The fiduciary capacity required by § 523(a)(4) is defined by federal law, although informed by state law. In re Black, 787 F.2d 503, 506 (10th Cir. 1986). "Fiduciary" under state law, however, is much broader than "fiduciary" under the bankruptcy code. See In re Johnson, 691 F.2d 249 (6th Cir. 1982); Matter of Angelle, 610 F.2d 1335 (5th Cir. 1980); In re Hays, 31 B.R. 285, 291 (Bankr. E.D. Tenn. 1983). Judge Dandos' February 5, 1987 decision stated that Rooney was in a fiduciary relationship to National Farmers. National Farmers Union Life Insurance Co. v. Rooney, Law No. 935116, slip op. at 4, (Iowa District Court, Woodbury County February 5, 1987). The state court finding of a fiduciary relationship was relevant only for state law purposes. Judge Dandos had no reason to consider whether Rooney was a fiduciary for purposes of 11 U.S.C. § 523(a)(4).

As a consequence of the difference in issues raised in the state court proceeding and in the current bankruptcy proceeding, the second element of collateral estoppel - that the issue must actually have been litigated - is not met in this case. The issue in the bankruptcy proceeding case is whether Rooney was a fiduciary for purposes of Bankruptcy Code § 523(a)(4); whereas the issue in the state court proceeding was whether a debt was due and owing. Because the issues are different, the crucial bankruptcy issue has not been actually litigated in the previous action.

Beyond the failure to establish the elements of collateral estoppel, two other reasons exist for denying the motion for summary judgment. First, a different burden of proof applies in a proceeding to determine dischargeability than was applied in the state court proceeding. The state court proceeding required National Farmers to meet their burden of proof by a preponderance of evidence. To prevail under § 523(a)(4), however, National Farmers must prove their case by clear and convincing evidence. In re Gassen, W.D. Wis. Bankr. No. 85-00008, Adv. No. 85-0455C, slip op. at 6, (Bankr. N.D. Iowa February 9, 1987); see also In re Kimzey, 761 F.26 421, 423-24 (7th Cir. 1985); In re Castaneda, 81 B.R. 470, 472 (Bankr. N.D. Ill. 1988). Rooney is entitled to require National Farmers to meet that higher burden of proof.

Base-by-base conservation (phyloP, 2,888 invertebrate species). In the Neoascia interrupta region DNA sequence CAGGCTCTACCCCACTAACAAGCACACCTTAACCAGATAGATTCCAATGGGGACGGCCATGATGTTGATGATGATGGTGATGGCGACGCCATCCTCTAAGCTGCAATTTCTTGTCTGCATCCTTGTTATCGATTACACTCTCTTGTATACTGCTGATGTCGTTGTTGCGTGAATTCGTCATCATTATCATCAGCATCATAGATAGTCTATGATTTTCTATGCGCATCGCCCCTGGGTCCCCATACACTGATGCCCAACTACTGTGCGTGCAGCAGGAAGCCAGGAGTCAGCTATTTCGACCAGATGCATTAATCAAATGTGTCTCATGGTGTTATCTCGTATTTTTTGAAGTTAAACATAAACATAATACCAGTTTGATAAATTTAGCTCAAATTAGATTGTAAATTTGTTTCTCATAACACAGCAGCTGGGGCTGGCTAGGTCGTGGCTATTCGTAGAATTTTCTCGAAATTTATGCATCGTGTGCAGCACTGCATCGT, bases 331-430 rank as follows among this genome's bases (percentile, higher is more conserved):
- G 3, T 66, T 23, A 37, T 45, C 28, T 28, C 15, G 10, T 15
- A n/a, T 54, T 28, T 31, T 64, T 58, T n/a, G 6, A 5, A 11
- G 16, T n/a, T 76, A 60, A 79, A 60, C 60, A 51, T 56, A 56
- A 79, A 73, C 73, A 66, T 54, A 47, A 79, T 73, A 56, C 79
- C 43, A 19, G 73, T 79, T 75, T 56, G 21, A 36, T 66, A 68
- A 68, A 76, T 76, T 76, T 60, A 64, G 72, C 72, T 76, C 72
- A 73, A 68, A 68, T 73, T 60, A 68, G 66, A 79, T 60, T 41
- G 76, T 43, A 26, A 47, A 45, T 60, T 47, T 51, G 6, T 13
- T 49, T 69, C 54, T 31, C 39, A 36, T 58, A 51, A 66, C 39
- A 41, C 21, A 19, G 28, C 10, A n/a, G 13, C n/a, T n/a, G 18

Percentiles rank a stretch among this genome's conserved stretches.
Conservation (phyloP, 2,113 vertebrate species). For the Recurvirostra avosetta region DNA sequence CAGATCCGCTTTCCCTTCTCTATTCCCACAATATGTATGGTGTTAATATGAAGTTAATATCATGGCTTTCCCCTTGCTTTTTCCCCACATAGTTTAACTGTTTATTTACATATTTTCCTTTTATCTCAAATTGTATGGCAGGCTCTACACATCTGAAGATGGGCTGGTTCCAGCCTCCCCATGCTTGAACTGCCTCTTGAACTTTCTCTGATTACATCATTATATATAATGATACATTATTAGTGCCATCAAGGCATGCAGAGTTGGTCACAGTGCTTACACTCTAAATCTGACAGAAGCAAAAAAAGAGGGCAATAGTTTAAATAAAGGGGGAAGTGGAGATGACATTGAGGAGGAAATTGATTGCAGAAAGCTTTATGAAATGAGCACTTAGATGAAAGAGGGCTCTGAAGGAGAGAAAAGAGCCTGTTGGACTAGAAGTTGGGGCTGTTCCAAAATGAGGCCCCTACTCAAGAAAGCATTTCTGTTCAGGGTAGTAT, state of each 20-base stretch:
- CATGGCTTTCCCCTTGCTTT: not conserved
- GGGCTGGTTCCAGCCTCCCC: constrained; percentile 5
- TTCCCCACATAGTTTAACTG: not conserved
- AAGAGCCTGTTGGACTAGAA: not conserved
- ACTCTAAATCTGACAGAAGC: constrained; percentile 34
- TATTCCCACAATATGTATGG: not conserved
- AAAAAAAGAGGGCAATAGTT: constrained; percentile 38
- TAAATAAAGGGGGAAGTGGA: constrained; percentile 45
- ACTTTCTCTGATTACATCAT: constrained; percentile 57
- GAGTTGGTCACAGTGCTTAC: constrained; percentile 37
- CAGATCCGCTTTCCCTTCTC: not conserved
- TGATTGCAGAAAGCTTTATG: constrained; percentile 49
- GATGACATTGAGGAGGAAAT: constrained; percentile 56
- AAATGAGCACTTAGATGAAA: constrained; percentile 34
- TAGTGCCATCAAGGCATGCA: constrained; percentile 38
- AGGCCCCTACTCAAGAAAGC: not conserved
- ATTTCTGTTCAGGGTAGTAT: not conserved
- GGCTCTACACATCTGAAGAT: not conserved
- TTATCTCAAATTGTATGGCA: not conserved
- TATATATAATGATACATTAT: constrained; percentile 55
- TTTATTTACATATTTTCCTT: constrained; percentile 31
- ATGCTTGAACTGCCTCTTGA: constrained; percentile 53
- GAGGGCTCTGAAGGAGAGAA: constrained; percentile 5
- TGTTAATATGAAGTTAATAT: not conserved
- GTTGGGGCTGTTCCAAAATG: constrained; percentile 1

Second, the facts of the case determine whether an agent acted in a fiduciary capacity to render a debt nondischargeable. Many bankruptcy court decisions have found that an insurance agent does not act in a fiduciary capacity vis-a-vis his/her principal to warrant the debt incurred to be rendered nondischargable, pursuant to § 523(a)(4). See In re Cutler, 74 B.R. 712 (14.D. Iowa 1987) (affirming bankruptcy court's finding that fiduciary relationship did not exist); In re Pehkonen, 15 B.R. 577 (N.D. Iowa 1981) (affirming bankruptcy court's finding that fiduciary relationship did not exist); Matter of McCraney, 63 B.R. 64 (Bankr. N.D. Ala. 1986) (finding that a fiduciary relationship did not exist); see also Matter of Storms, 28 B.R. 761 (Bankr. E.D. N.C. 1983) (discussing factors to consider when determining whether an agent was fiduciary of principal).

On the other hand, there are cases that find that an insurance agent does act in a fiduciary capacity vis-a-vis his/her principal to warrant the debt incurred to be rendered nondischargeable. See Morgan v. American Fidelity Fire Ins. Co., 210 F.2d 53 (8th Cir. 1954) (affirming finding that insurance agent was fiduciary of principal); In re Livingston, 40 B.R. 1018 (E.D. Mich. 1984) (affirming bankruptcy court's finding that fiduciary relationship existed); McCraney, 63 B.R. at 66 n.5 (citing cases which found a fiduciary relationship existed); In re Gagliano, 44 B.R. 259 (Bankr. N.D. Ill. 1984) (finding that fiduciary relationship existed).

Thus, the case law on this issue goes either way. A review of the above cited cases indicates that the facts of each case were quite important in the court's decision. The parties need to establish a factual record for this Court to make a determination of whether Rooney was acting in a fiduciary capacity as meant in 11 U.S.C. § 523(a)(4).

Finally, it should be noted that the judgment from the Iowa District Court did not find that the debtor was engaged in fraudulent conduct. Essentially, that judgment found that the debtor breached the contractual obligation between the Plaintiff as principal, and the debtor, as agent. Thus, one of the essential elements of § 523(a)(4), that is "...fraud or defalcation..." was not even discussed in the decision from the Iowa District Court.


IT IS HEREWITH ORDERED THAT National Farmers Union Insurance Company's Motion for Summary Judgment is denied. A pretrial hearing shall be held in Sioux City on:

OCTOBER 31, 1988, AT 4:00 P.M.

Third Floor Court Room, U.S. Court House, SIOUX CITY, Iowa.

ORDERED: October 19, 1988.

Michael J. Melloy
Chief Bankruptcy Judge